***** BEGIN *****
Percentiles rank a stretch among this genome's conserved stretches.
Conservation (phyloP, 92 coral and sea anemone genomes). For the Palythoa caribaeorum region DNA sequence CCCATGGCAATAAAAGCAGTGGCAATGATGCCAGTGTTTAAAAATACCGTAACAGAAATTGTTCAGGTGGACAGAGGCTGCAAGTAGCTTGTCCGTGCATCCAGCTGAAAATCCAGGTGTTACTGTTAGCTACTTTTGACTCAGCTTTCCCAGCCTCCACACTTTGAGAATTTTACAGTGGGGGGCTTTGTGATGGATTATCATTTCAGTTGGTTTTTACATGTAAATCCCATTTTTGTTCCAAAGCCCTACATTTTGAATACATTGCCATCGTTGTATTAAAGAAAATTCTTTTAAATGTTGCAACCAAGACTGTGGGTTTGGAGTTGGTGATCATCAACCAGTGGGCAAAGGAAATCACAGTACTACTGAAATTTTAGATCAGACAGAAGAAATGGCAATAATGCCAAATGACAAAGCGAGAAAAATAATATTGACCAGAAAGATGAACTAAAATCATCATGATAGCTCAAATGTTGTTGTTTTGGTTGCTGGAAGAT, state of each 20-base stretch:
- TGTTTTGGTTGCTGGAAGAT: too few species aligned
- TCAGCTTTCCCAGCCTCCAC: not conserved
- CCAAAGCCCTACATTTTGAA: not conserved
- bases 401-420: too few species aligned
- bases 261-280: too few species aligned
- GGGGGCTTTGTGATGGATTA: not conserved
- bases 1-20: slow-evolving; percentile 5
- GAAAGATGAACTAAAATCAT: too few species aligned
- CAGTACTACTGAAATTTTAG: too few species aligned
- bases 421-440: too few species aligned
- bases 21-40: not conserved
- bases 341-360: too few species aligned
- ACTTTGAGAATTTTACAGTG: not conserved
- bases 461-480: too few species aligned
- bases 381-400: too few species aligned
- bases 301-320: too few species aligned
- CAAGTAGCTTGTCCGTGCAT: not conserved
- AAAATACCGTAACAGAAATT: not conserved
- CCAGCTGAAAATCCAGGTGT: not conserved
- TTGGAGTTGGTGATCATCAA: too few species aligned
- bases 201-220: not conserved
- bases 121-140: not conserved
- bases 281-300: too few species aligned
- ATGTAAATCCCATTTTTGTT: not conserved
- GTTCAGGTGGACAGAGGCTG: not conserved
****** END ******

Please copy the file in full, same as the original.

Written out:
Percentiles rank a stretch among this genome's conserved stretches.
Conservation (phyloP, 92 coral and sea anemone genomes). For the Palythoa caribaeorum region DNA sequence CCCATGGCAATAAAAGCAGTGGCAATGATGCCAGTGTTTAAAAATACCGTAACAGAAATTGTTCAGGTGGACAGAGGCTGCAAGTAGCTTGTCCGTGCATCCAGCTGAAAATCCAGGTGTTACTGTTAGCTACTTTTGACTCAGCTTTCCCAGCCTCCACACTTTGAGAATTTTACAGTGGGGGGCTTTGTGATGGATTATCATTTCAGTTGGTTTTTACATGTAAATCCCATTTTTGTTCCAAAGCCCTACATTTTGAATACATTGCCATCGTTGTATTAAAGAAAATTCTTTTAAATGTTGCAACCAAGACTGTGGGTTTGGAGTTGGTGATCATCAACCAGTGGGCAAAGGAAATCACAGTACTACTGAAATTTTAGATCAGACAGAAGAAATGGCAATAATGCCAAATGACAAAGCGAGAAAAATAATATTGACCAGAAAGATGAACTAAAATCATCATGATAGCTCAAATGTTGTTGTTTTGGTTGCTGGAAGAT, state of each 20-base stretch:
- TGTTTTGGTTGCTGGAAGAT: too few species aligned
- TCAGCTTTCCCAGCCTCCAC: not conserved
- CCAAAGCCCTACATTTTGAA: not conserved
- bases 401-420: too few species aligned
- bases 261-280: too few species aligned
- GGGGGCTTTGTGATGGATTA: not conserved
- bases 1-20: slow-evolving; percentile 5
- GAAAGATGAACTAAAATCAT: too few species aligned
- CAGTACTACTGAAATTTTAG: too few species aligned
- bases 421-440: too few species aligned
- bases 21-40: not conserved
- bases 341-360: too few species aligned
- ACTTTGAGAATTTTACAGTG: not conserved
- bases 461-480: too few species aligned
- bases 381-400: too few species aligned
- bases 301-320: too few species aligned
- CAAGTAGCTTGTCCGTGCAT: not conserved
- AAAATACCGTAACAGAAATT: not conserved
- CCAGCTGAAAATCCAGGTGT: not conserved
- TTGGAGTTGGTGATCATCAA: too few species aligned
- bases 201-220: not conserved
- bases 121-140: not conserved
- bases 281-300: too few species aligned
- ATGTAAATCCCATTTTTGTT: not conserved
- GTTCAGGTGGACAGAGGCTG: not conserved